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    Definitions 5 min read

    On December 11th, 2021, Kronos announced that its application had been attacked by hackers who exploited the security protocols to gain access to the records of thousands of companies that use the Kronos application.

    What happened in the Kronos attack?

    In the Kronos ransomware attack, as is the case with any ransomware attack, the hackers hold the victim’s data or information as ransom until the victim pays the demanded ransom to the hackers.

    Kronos (Ultimate Kronos Group or UKG) is a well-known suite of workforce management solutions that are used for various human resources (HR) functions such as monitoring employee attendance and processing payroll. As a cloud-based application, Kronos is used by companies around the globe, with its popularity stemming from its ability to be a scalable, mobile, and secure platform to manage HR functions.

    Origins of Kronos ransomware  

    The concept of stealing digital data and holding it as ransom is not new. Back in 1989, the PC Cyborg Virus was used as ransomware, forcing victims to pay $189 to a P.O. Box in Panama to restore access to their systems. Ransomware attacks like the Kronos ransomware attack have seen an increase as cryptocurrency has become more commonplace; attackers can easily receive their funds without any trace. As of April 2022, authorities have not been able to determine where the Kronos attack originated from and who the attackers were behind it.

    Impact of the attack

    The Kronos ransomware attack in 2021 resulted in several companies being unable to process paychecks or access the attendance records of their employees for several weeks. According to the company, the ransomware attack did not impact the companies that had deployed the software on-premises or that operate a self-hosted environment. 

    However, as the platform had over a million users, the attack affected thousands of profiles. It also resulted in several third parties being unable to access data. For example, the White House COVID-19 team was unable to access COVID-19 case and death data from Maryland at a time when the state was going through its biggest spike in hospitalizations. One of the major impacts of the Kronos ransomware attack was that the credibility of cloud-based solutions, especially due to security and privacy concerns, was significantly compromised.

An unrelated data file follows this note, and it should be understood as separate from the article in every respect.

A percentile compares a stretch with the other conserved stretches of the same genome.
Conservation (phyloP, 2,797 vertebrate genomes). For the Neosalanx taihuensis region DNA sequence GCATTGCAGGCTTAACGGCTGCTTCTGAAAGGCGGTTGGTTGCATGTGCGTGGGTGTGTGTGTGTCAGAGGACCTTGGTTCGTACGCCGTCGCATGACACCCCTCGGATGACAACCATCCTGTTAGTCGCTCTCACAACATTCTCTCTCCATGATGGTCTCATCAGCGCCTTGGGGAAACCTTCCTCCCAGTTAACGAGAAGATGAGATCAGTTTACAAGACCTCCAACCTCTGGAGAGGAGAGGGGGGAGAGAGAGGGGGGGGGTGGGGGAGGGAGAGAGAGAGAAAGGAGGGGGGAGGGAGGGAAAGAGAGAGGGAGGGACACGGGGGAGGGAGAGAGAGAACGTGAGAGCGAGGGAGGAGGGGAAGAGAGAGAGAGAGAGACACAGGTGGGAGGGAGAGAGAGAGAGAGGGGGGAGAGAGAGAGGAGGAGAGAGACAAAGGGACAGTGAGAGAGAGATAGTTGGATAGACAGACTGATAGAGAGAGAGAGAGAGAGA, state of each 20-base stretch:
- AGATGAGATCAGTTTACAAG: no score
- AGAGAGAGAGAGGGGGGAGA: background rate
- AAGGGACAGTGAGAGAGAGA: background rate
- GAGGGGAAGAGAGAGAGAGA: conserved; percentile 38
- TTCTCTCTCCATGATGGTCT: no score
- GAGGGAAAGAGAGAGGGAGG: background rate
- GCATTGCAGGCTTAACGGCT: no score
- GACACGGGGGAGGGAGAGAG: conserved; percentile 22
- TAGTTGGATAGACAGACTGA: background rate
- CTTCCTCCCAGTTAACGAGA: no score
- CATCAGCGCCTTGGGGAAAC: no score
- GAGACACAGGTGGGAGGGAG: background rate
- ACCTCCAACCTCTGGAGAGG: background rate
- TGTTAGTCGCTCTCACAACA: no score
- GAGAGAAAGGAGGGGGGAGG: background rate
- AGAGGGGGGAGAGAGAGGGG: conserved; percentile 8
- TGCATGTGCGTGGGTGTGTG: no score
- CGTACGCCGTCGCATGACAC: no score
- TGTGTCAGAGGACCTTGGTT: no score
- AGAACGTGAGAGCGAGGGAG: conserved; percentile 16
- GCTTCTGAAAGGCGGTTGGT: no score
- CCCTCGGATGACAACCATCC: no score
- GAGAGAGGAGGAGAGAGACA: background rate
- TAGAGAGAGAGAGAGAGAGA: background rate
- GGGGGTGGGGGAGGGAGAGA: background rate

Targeted Kronos clients 

    The client base of the attack included multinational banks, hospitals, hotels, and other types of companies. One of the high-profile victims of Kronos ransomware was Puma, which had the information of over 6,000 of its employees compromised as a result of the attack.

    It took Kronos several weeks to determine the full impact of the ransomware attack. According to Kronos, the majority of the targets were local governments or public services, including the New York Metropolitan Transit Authority (MTA) and the City of Cleveland, which had a data breach of employee names and last four digits of social security numbers. Other victims included the Board of Water Supply of Hawaii and the Connecticut Department of Administrative Services.

    How did the attack work?

    Attackers targeted the Kronos Private Cloud (KPC) and stole client data to execute the ransomware attack. The Kronos public cloud hosted the Banking Scheduling Solutions, Healthcare Extensions, UKG Telestaff, and UKG Workforce Central. The stolen data was encrypted, only to be decrypted once ransom payment was made. 

    The Kronos ransomware attack forced Kronos into a position where paying the ransom was the cheapest and quickest way to regain access to their stolen data. Kronos has not revealed the specifications of the attack mechanism at this time. However, ransomware attackers typically use various methods to infiltrate security protocols, such as applying compromised user credentials or spear phishing emails to gain access to enterprise software.  

    How was the attack dealt with?

    After the attack, the company was forced to rely on manual and semi-automated systems to deliver some functionality to compromised clients. Some clients had to use their own systems to function: one healthcare client resorted to a “clone pay period,” which paid employees based on the number of hours they worked in the last recorded attendance cycle before the attack compromised the latest attendance records.

    Since the attack, the company has not disclosed the nature or amount of the ransom demanded by attackers. According to NBC Boston, Kronos did pay the ransom to get access to their systems. 

    Prevention of another Kronos-style attack  

    Proper preparation can help minimize the risk and impact of ransomware attacks. Businesses should invest in cyber awareness training and education for all their employees so users can identify potential phishing attempts. User education can be a key defense against ransomware attacks as hackers often rely on users clicking on malicious links to gain access to the enterprise system. 

    Using identity and access management (IAM) and other kinds of security software can be extremely useful for companies looking to protect themselves from ransomware and other types of cyberattacks. 

    Finally, companies should also perform continuous data backups, so if any ransomware attack does happen, the impact is minimized. Attackers often look at the latest vulnerabilities in the system, so patching security protocols with the latest updates is vital to the prevention of ransomware attacks.